Barkhausen is scheduled to follow up this years presentation at the 2014 ISSW in Banff, Canada, but in the meantime, take home points in the now are to make sure you always perform a transceiver search at arm’s length. If you’re on a snowmobile, get off it to perform a search, so as to not allow any electronics (spark plugs) or noise to influence your search. Also, think about turning your electronic devices off and stowing them away from you transceiver when you are spending time in avalanche terrain.
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- Blog post
- 4 months ago
- Views: 150
- Not yet rated
Video: Trip Out Watching Sonja Video: Trip Out Watching Sonja Hinrichsen Create Snow Circles In Steamboat
- From: media-75233
A few winters back I took a bunch of mushrooms and decided to wander around the woods on snowshoes. I got so lost and had no idea where I was until I realized I was just walking around in circles in my neighbor's backyard. Kind of like Sonja Hinrichsen as she creates her Snow Drawing in the above video.
- Blog post
- 1 year ago
- Views: 197
- Not yet rated
Powder Alert! Skiers score Oc Powder Alert! Skiers score October Powder at Allgau Ski Resort in Germany
- From: media-75233
October 21st, 2009
Germany joins in on the October fever that has taken over the snow industry. Skiers skin and ride Allgau Resort. More storms on the way.
Marius Schwager originally posted some photos of early season riding at Allgau Resort in Europe in the TGR forums a few days ago. At TGR, we have been following one the greatest early ski season in recent history, but had not heard a ton of stuff from the Euros regarding the snow pack. When I saw Marius' photos I was fired up. Epic October was happening across the pond as well. After some email exchange, Marius sent me some more photos and a great story on his perspective of riding powder in Germany in October. We hope we nailed the translation, but you will get the point. TJ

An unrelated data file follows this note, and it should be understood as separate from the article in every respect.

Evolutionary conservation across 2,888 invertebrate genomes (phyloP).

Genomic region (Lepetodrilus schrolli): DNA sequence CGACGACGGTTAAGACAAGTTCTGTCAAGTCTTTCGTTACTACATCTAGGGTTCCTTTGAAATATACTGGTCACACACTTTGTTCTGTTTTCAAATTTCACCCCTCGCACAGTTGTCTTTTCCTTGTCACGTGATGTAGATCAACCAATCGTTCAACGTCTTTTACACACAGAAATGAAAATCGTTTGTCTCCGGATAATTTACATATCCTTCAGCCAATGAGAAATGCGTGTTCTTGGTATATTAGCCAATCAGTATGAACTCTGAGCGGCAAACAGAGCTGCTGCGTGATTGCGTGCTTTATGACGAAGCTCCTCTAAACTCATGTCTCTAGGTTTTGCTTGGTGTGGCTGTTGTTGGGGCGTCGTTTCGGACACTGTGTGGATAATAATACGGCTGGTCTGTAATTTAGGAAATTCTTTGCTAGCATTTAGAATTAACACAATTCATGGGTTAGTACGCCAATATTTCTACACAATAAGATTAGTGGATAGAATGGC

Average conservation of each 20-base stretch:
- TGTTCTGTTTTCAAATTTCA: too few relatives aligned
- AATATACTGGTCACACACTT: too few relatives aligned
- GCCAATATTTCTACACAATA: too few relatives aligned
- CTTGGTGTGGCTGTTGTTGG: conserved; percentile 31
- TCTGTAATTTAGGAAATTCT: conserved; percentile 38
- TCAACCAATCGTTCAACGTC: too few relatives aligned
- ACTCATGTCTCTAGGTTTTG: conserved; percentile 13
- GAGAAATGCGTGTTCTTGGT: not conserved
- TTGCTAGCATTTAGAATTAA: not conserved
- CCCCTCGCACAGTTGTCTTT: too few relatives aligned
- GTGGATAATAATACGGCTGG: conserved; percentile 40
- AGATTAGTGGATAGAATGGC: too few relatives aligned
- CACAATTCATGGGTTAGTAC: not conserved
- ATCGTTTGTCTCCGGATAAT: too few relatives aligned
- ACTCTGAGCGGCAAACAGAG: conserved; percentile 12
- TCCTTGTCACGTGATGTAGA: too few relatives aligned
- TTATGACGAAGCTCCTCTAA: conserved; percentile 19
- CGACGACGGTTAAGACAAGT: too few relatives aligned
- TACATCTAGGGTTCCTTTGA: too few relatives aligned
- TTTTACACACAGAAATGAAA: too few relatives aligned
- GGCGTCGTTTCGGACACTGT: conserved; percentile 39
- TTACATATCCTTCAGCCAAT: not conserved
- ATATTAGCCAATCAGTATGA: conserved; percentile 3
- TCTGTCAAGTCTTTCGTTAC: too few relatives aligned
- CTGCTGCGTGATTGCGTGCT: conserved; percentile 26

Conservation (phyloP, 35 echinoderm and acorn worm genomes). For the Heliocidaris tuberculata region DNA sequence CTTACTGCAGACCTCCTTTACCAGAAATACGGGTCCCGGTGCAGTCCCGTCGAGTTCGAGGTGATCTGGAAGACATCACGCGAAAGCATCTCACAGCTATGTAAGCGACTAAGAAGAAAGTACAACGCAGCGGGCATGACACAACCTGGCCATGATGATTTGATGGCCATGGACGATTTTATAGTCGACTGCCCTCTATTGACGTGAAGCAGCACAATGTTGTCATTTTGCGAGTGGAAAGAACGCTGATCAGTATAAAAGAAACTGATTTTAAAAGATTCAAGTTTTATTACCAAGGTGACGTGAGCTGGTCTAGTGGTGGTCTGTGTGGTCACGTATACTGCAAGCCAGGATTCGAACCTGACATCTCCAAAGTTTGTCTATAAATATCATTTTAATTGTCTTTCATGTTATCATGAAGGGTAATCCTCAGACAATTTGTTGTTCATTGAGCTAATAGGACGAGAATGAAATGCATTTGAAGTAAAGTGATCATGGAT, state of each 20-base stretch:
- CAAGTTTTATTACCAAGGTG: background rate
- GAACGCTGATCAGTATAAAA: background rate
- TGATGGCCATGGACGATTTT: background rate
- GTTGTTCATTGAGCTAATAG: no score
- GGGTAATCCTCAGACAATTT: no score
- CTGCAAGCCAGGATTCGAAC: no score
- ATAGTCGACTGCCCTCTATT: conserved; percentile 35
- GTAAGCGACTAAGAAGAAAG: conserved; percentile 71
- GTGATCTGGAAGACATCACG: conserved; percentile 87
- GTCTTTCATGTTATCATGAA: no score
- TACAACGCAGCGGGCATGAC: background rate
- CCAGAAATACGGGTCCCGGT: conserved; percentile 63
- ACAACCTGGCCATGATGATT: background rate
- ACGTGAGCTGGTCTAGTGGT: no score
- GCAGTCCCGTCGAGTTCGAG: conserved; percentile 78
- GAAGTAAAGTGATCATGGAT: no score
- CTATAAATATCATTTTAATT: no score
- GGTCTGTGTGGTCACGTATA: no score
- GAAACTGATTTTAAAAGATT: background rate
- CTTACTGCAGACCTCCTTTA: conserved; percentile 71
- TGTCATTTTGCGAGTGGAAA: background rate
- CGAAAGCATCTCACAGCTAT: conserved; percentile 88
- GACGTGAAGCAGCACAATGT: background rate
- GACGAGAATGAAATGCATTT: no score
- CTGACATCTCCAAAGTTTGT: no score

Photo:Marius Schwager and Christian Skala
In medieval times, October was regarded as a holy month. The european summer time is converted back to standard time. The natural habitat is slowly changing from summer to fall.
Not so this year in Germany. A cold front broke the (again) warmer than average summer trend suddenly. Within less than a week a drop in temperatures around 30 degrees in some places took place and it began snowing in
the northern Alps intensively down into the valleys. For sure, we can not let pass this unusual autumn surprise.
Germany, Bavaria, Allgaeu, Riedbergpass. Bright red berries stand out as spots of color from the gray soup like the proverbial colorful dog. Many shrubs are still laden with lush green leaves ,as they stand against the sudden onset of winter. A flock of birds circles around us. We are on our first ski tour outing of the season. It is special. Our senses are re-drawn to things that are missing in summer‘s snow-free daily business.
Muscles are atrophied over the summer to be charged again unexpectedly.Thousands steps snowy pastures uphill await us. Heavy alpine boots, alpine Touring bindings and fat powder boards make the first ascents of the season exhausting. Within the quiet solitude and away from the hustle and bustleof every day life, devoid of crowds of ski tourists and noisy lifts, every effort is immediately
forgotten. Move forward. Again, raise your foot, bend, and move forward. Weight shift and bend the other leg, lift and push forward. The endless loop begins. We will repeat this process many times over throughout the coming winter. We just did not expect to do so in October.
Oh, why not one more run. It is October after all.
For more German Powder check out www.powderguide.com
- Blog post
- 4 years ago
- Views: 875